An introductory podcast to paediatric cardiac intensive care, covering recognition of congenital heart disease, early and emergency pre-operative management principles, and classification of the most common lesions.
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Academic programs are built on four main pillars: clinical excellence, research, education, and administration. These apply whether you build and design an u/s program or division, a simulation program, a toxicology or pre-hospital program and even an academic department. You never forget when your childhood dog dies. And I will never forget how all four of my childhood dogs died. […]
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In today’s report of study findings that ought not surprise anyone – slow infusion of ketamine is less bothersome than IV push dosing.
This is a quite small study, randomizing just 62 patients to 0.3mg/kg of ketamine by either IVP over 1 minute, or dilution into 100mL of saline and infused over 15 minutes. Of the 59 completing the study, nearly all patients experience some side effect – 86% of the IVP arm and 70% of those receiving infusion. When qualified by “moderate or greater” side effects, the difference was magnified to be 76% vs. 43%, mostly driven by feelings of unreality or hallucinations. The study was underpowered to detect differences in pain scores, but no underlying difference is suggested by these data.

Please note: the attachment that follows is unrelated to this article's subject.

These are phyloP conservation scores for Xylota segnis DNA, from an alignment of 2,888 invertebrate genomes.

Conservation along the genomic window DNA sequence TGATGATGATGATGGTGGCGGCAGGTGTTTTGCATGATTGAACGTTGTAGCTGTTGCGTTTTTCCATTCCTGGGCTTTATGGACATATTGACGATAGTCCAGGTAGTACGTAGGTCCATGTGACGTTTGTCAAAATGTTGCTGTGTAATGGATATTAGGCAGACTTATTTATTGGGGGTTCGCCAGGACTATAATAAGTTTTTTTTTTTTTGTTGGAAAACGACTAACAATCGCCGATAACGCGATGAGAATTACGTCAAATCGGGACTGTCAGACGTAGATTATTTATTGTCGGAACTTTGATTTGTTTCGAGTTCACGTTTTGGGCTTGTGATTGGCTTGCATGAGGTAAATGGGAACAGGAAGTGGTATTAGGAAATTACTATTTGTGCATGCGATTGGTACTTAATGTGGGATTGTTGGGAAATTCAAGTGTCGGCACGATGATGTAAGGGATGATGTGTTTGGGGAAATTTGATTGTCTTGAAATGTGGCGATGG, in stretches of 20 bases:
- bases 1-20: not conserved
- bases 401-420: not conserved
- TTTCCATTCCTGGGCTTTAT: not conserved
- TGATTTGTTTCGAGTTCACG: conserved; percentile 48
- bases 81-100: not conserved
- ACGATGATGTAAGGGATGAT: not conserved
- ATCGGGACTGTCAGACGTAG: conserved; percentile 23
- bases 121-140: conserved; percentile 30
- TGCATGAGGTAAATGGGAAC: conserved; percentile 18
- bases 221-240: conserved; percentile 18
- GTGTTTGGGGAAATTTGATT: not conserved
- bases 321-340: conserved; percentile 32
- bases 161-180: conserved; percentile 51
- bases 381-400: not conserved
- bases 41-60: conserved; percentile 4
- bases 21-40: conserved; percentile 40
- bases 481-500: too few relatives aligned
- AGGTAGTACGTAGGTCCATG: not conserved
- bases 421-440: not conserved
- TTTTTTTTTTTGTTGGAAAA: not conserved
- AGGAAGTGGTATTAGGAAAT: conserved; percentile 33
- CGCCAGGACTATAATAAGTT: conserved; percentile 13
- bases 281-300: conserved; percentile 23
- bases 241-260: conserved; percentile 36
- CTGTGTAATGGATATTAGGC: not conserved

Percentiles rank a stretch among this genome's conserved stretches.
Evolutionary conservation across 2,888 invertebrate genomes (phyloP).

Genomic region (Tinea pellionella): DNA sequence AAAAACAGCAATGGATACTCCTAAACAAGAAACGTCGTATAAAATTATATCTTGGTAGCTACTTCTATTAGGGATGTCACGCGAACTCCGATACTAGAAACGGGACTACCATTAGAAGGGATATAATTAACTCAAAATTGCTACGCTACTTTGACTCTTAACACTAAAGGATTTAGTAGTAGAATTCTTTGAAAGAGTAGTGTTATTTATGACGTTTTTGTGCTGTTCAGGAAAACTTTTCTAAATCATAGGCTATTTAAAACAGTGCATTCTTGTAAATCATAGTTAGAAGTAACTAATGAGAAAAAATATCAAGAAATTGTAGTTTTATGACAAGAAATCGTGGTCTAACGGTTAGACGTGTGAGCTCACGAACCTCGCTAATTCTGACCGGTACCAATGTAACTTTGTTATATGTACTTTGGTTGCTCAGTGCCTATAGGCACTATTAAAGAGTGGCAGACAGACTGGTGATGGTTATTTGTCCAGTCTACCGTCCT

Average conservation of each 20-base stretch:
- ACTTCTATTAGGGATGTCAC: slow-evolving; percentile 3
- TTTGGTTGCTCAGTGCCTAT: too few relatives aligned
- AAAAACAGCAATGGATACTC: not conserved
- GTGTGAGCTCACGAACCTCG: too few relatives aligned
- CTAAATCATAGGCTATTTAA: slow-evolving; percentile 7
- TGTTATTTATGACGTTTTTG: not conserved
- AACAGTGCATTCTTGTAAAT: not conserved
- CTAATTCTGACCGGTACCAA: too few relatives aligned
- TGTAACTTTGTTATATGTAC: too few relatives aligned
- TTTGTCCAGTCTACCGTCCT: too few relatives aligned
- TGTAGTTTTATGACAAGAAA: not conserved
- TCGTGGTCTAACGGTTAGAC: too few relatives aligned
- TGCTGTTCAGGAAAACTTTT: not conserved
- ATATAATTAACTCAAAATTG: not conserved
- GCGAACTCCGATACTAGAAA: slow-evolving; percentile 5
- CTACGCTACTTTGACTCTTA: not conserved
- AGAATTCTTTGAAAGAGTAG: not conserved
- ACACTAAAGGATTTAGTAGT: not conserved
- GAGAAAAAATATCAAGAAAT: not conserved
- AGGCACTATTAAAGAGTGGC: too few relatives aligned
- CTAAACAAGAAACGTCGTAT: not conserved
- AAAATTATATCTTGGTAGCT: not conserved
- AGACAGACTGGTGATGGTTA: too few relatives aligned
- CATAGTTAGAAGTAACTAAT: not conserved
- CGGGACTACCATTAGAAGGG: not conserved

Ketamine has become increasingly popular for pain control as of late, and these findings help support practice in terms of improving tolerability.
“Slow infusion of low-dose ketamine reduces bothersome side effects compared to IV push: a double-blind, double dummy, randomized controlled trial”